Letter 55

Synopsis of Letter 55

Celie’s note at the start of this letter mentions that it is dated two months after letter 54. Nettie has now journeyed to Africa with Corrine and Samuel to join them in their missionary work. Despairing that Celie would ever see them, Nettie destroyed all the letters that she had written to her sister on the long voyage. However, she is writing again as an outlet for her feelings (much as Celie wrote to God).

Nettie mentions having met Miss Millie and her maid, whom the reader knows must be Sofia. The desperation of her situation seems to have persuaded Nettie to join Corrine and Samuel as a missionary to Africa. She is delighted to have found two people who are prepared to encourage her to grow and become educated. 

Nettie ends the letter by telling Celie that Olivia and Adam are Celie’s lost children and that she will bring them up in a loving family.

Commentary on Letter 55

This is one of the few letters where a reference is made to the date that it was written and we can work out that almost a year has passed since the sisters parted company. However, the reference to Sofia would mean that in fact approximately six years have passed between Nettie’s leaving Albert’s house and arriving in Africa to work as a missionary.

There is a childlike tone in Nettie’s comments about her education and her desire to know everything about Africa and the African people which, for a modern audience, may appear naive and over-excited. However, Nettie’s strong sense of duty and family loyalty and her determination to act as a mother to Celie’s lost children also shows her as an understanding and compassionate young woman.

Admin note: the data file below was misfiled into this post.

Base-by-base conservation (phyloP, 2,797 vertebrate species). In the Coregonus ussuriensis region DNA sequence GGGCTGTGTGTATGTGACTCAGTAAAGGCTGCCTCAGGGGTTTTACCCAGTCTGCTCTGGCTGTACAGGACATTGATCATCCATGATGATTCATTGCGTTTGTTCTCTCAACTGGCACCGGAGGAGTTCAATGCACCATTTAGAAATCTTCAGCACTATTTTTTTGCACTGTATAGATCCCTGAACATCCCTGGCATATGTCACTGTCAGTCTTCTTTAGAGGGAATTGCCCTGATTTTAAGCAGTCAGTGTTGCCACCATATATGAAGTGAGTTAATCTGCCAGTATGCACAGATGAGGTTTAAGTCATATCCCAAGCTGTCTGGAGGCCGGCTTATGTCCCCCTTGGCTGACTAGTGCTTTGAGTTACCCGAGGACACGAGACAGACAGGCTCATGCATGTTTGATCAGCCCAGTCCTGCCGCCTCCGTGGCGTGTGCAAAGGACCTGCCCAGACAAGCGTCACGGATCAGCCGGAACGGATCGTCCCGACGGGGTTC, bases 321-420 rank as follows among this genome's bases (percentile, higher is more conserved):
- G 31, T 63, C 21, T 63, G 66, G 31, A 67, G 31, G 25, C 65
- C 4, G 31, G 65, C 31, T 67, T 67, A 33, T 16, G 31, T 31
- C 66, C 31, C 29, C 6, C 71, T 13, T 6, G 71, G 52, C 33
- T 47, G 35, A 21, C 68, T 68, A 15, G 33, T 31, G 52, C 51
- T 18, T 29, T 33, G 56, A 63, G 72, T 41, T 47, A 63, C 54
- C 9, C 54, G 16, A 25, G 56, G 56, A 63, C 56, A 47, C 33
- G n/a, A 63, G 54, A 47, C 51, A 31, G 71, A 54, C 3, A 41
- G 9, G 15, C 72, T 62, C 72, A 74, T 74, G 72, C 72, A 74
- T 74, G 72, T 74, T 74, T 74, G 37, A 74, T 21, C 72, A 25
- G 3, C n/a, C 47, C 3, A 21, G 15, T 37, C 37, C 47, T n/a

This is the first of a series of detailed letters that Nettie writes to her sister. Her written style is identifiable as being more educated than Celie’s, using longer, more complex sentences and little black idiom. Her paragraphing is more developed, her tone more formal and letters are carefully composed, making points clearly. Some critics of Walker’s novel have suggested that Nettie’s letters are impersonal and unemotional, but this is understandable because Nettie’s life experience is very different to that of her sister.

The African letters broaden the scope of the novel and Walker uses them to illustrate the point that racial oppression is not confined to America but is universal. The abuses and hardships that the Olinka tribe experience in Africa could be said to run parallel to those which affect Celie and her contemporaries in the United States.

Investigating Letter 55

  • Begin a new style sheet for comparing the writing styles of Celie and Nettie. You should examine:
    • Diction
    • Use of dialect
    • Standard and non-standard forms and spellings
    • Sentence construction
    • Figurative language etc.
  • Add other stylistic features you discover as you research further.
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